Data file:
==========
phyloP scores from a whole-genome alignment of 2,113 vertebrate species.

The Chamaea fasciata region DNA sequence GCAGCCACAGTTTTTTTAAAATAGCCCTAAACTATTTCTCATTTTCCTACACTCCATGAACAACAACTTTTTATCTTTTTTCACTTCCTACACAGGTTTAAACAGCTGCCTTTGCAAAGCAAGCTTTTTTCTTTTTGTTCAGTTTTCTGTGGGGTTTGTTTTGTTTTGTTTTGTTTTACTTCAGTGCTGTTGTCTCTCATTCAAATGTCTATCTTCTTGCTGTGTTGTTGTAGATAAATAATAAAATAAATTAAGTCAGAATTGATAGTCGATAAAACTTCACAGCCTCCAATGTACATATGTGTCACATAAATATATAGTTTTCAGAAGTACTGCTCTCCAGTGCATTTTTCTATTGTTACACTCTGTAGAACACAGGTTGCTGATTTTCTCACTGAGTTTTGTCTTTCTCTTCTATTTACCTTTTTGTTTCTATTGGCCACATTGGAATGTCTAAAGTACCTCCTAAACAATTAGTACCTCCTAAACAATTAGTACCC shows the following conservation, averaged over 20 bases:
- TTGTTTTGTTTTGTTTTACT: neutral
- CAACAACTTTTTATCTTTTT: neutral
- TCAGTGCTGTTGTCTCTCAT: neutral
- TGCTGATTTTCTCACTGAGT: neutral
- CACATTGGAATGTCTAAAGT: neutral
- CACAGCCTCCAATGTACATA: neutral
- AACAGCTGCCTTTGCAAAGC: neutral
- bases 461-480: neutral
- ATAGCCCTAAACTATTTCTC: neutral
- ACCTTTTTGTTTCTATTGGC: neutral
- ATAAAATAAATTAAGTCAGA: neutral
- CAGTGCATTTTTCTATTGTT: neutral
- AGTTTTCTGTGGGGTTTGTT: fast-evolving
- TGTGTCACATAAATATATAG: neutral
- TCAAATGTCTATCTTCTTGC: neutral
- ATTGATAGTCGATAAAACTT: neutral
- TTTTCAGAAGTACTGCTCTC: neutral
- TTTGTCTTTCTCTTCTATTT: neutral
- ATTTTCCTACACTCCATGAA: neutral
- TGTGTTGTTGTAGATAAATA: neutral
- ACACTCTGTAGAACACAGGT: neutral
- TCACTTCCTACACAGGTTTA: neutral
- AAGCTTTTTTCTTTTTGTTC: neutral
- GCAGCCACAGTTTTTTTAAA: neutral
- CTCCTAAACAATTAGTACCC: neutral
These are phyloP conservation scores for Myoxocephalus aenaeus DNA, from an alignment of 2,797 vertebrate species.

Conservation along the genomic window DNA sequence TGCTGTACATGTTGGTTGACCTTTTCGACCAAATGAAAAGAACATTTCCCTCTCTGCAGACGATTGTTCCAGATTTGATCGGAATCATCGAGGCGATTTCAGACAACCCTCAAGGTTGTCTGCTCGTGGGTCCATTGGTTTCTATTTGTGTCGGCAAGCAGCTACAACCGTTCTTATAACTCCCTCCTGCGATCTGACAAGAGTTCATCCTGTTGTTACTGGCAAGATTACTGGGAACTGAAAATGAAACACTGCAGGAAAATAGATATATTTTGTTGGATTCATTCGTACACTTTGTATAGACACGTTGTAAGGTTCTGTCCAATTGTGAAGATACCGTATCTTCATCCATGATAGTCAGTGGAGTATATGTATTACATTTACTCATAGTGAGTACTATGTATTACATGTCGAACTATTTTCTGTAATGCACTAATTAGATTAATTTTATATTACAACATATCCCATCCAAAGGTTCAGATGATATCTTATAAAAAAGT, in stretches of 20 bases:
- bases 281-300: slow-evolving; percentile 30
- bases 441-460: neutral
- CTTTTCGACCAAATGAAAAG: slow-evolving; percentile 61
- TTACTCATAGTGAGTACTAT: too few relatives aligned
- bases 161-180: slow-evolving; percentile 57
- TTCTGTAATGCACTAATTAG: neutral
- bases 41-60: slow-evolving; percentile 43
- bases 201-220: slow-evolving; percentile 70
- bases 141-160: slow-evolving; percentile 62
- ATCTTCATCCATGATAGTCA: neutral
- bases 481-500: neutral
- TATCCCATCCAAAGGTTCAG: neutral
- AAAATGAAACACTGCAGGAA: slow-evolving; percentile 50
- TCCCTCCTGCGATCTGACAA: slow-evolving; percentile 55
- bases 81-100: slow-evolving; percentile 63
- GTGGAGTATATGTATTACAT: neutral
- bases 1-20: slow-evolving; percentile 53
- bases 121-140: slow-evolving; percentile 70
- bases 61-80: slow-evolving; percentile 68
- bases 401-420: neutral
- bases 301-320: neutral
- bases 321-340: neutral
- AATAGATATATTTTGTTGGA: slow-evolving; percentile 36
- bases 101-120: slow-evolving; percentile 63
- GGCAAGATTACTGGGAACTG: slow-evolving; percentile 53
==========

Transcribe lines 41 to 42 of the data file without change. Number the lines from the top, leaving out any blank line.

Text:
- TATCCCATCCAAAGGTTCAG: neutral
- AAAATGAAACACTGCAGGAA: slow-evolving; percentile 50